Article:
There are many organizational change models similarities. While there are many different models that vary in level of detail and usefulness, most of them are actually saying broadly the same thing.

Summary by The World of Work Project

Organizational Change Models

Organizational change is the process of intentionally changing key aspects of an organization in an effort to help the organization become better equipped to deliver its strategic objectives. Sometimes change programmes address organizational design, sometimes they aim to change culture, sometimes they aim for broader changes.

Organizational Change Model Similarities

There are many different suggested ways to do this, and many models that can be used. In our view, most of them say roughly the same thing, just in different levels of detail. We look at three models below to show their similarities.

Diagram showing some Organizational Change Model Similarities

In essence all organizational models are trying to overcome three core challenges associated with change:

  1. When people aren’t ready to change, they will not change.
  2. If people can’t practice the changes that are being introduced, the changes will fail.
  3. When people can’t see the benefits on the new ways of doing things, they will probably revert to their old ways of doing things.

The diagram above shows broadly how Kurt Lewin’s model, John Kotter’s model and the ProSci’s ADKAR model all try and address these challenges.

Obviously, the structure of challenge we use is aligned to the stages of Kurt Lewin’s model and it is his model that we think the most elegant, though it provides far less detail than the other models so is, in some ways, less useful.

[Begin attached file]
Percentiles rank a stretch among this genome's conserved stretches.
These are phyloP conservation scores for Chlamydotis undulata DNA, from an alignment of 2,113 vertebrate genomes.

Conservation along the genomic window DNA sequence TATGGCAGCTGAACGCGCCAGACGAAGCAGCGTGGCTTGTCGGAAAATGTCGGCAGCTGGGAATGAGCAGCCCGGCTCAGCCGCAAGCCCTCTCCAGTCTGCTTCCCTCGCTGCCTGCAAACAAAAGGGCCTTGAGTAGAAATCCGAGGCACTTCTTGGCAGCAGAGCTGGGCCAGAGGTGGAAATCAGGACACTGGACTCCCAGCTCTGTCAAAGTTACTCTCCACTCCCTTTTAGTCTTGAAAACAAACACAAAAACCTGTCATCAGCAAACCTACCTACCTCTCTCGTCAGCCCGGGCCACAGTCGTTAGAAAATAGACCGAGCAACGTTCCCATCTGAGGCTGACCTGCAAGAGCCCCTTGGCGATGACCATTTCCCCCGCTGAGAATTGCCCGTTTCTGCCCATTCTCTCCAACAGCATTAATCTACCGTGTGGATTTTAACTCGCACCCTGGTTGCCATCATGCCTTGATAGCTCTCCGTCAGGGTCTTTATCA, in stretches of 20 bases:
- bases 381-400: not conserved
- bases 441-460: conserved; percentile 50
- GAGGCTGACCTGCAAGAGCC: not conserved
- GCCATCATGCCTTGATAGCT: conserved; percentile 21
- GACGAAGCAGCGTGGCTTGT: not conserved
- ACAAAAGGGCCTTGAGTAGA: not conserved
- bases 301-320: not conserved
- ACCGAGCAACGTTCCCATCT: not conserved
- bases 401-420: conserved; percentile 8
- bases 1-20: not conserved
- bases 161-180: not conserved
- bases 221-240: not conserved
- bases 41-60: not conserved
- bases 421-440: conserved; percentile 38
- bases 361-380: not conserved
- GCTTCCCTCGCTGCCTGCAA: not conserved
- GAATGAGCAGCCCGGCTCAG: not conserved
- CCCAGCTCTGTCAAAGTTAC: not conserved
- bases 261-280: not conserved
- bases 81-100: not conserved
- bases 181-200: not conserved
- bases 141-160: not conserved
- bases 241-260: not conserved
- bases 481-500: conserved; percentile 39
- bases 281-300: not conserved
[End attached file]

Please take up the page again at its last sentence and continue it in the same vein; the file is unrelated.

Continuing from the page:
Learning More

Organizations often seek to change and improve, and often use organizational development programs to do so. There are many models that seek to explain how change in organizations happens.

Similarly, there are many models that seek to explain individuals change. These include the Bridges model and the Kubler-Ross change curve.

It’s worth noting that there’s a lot of discussion and challenge around organizational change theories. We have several podcasts exploring this, including this one which takes a critical approach to process models of change:

The World of Work Project View

We don’t have much to add to this. There’s a lot of noise around organizational change, but we think all the models are trying to do roughly the same thing.

We like Kurt Lewin’s model the most as it’s elegant, but we think John Kotter’s is the most useful. That said, we think learning about several models is a good thing to do for all change practitioners.

How We Help Organizations

We provide leadership development programmes and consulting services to clients around the world to help them become high performing organizations that are great places to work. We receive great feedback, build meaningful and lasting relationships and provide reduced cost services where price is a barrier. 

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The contents of this post have been based on our own experience and consideration of other posts within this website. Refer to them for more details.

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